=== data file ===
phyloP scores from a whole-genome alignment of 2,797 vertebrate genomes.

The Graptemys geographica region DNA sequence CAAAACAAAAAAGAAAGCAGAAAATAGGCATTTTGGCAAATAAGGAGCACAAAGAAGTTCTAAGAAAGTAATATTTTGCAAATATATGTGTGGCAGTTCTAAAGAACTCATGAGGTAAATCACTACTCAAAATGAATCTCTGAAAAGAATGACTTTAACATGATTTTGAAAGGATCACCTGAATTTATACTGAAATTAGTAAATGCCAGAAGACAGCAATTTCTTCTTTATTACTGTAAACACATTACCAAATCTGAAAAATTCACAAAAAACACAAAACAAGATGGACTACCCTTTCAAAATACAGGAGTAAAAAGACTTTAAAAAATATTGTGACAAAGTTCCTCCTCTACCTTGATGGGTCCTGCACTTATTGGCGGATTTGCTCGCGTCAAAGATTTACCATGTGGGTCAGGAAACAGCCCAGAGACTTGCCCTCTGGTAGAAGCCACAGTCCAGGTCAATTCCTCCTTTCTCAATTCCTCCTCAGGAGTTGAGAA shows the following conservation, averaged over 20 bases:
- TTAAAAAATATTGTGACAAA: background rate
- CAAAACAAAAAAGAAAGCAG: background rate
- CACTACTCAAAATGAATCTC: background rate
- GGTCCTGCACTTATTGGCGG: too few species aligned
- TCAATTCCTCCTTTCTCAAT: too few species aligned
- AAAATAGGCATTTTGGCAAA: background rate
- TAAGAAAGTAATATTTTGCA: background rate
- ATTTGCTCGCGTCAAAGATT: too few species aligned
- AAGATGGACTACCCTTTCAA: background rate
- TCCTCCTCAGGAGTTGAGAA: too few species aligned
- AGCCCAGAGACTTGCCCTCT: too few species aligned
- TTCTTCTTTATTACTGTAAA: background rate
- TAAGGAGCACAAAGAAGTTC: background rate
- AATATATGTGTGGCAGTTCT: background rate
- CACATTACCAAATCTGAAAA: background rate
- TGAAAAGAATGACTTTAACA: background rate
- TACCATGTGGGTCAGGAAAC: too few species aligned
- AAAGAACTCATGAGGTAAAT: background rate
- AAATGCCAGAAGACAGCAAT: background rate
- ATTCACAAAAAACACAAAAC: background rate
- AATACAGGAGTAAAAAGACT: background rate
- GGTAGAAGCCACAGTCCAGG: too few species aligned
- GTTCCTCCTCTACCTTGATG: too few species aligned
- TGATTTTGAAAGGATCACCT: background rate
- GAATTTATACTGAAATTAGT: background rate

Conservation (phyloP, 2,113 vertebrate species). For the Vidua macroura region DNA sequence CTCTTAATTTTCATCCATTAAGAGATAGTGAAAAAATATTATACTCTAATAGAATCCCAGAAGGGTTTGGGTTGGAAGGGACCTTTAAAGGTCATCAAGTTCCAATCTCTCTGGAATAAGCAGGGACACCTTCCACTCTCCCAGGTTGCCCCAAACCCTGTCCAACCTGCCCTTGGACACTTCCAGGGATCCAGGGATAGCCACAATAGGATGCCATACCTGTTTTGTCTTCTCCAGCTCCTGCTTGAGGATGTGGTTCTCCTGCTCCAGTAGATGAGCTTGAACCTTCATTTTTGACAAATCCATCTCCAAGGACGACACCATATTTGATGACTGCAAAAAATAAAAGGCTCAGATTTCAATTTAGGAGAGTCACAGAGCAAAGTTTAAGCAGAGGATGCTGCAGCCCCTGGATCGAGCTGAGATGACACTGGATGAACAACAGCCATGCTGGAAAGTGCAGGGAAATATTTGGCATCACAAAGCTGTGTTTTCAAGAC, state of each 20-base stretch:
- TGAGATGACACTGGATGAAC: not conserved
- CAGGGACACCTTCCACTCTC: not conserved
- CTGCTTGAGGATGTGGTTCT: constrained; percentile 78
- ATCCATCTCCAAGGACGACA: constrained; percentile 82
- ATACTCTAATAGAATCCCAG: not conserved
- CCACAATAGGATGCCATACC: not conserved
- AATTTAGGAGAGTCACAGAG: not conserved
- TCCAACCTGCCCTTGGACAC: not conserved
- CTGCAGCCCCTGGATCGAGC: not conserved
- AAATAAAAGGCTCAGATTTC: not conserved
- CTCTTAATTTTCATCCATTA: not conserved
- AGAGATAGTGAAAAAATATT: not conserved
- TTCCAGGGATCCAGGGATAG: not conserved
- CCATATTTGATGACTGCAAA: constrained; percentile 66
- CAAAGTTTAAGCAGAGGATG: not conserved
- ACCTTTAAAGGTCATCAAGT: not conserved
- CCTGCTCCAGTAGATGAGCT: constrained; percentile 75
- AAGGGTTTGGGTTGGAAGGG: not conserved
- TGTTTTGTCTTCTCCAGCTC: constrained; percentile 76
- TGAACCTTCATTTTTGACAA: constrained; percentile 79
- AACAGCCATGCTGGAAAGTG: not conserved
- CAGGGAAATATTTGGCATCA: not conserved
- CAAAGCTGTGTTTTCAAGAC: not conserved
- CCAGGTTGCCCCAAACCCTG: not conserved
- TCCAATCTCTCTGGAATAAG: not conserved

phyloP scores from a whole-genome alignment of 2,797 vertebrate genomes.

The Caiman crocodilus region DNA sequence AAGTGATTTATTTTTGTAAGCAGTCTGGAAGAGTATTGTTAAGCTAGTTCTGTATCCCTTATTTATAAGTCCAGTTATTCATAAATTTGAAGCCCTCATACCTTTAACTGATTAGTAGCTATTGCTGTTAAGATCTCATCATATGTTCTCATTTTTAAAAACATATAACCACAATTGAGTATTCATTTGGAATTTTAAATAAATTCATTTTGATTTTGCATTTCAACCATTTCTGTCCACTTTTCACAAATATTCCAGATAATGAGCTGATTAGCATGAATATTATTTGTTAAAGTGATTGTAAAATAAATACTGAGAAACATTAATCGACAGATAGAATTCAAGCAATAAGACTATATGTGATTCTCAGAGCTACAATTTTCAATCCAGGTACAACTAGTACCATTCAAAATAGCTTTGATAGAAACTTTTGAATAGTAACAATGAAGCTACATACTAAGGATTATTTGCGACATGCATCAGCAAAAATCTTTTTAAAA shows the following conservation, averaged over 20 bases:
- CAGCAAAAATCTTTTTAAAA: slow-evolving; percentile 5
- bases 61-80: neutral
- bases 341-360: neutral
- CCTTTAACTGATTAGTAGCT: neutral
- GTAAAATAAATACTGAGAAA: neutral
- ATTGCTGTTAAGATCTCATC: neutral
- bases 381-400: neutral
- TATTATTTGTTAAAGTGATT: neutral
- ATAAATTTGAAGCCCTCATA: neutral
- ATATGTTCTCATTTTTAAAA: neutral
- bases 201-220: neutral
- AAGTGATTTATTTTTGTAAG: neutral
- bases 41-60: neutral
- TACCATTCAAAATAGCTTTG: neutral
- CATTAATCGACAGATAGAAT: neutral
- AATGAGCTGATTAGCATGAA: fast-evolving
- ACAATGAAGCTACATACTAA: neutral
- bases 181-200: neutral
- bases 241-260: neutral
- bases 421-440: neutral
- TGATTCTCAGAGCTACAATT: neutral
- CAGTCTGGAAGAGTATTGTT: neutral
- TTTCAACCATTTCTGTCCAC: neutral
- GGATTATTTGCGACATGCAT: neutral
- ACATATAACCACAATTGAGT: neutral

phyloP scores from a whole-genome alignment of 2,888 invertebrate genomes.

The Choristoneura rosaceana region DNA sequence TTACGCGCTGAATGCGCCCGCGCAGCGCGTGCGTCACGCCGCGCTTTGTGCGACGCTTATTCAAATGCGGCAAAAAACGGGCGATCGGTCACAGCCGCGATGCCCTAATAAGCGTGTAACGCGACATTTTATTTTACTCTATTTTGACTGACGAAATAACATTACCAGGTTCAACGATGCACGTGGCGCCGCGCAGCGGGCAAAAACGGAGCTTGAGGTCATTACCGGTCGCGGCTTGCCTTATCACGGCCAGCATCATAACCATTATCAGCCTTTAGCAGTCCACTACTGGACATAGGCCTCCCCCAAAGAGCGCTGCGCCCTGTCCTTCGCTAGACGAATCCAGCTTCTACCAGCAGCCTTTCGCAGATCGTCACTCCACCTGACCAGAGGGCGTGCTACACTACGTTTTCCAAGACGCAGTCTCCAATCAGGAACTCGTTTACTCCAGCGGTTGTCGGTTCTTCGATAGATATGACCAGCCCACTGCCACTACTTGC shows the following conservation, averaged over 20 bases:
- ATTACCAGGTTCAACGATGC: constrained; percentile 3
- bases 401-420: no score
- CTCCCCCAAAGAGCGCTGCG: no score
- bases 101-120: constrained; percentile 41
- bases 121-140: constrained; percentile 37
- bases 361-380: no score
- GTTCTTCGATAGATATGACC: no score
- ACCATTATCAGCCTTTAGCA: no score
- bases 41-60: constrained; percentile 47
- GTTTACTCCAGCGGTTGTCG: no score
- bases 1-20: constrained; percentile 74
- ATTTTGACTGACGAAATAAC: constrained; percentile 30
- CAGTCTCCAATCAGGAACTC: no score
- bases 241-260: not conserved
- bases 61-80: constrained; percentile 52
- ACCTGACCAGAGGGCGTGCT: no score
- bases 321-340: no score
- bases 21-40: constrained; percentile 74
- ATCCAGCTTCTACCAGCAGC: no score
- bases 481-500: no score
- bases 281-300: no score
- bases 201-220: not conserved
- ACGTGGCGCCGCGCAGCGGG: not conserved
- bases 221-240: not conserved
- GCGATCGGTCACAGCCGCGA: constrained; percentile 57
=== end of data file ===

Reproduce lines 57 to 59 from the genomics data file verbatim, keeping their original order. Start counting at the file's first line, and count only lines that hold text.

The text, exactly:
- bases 61-80: neutral
- bases 341-360: neutral
- CCTTTAACTGATTAGTAGCT: neutral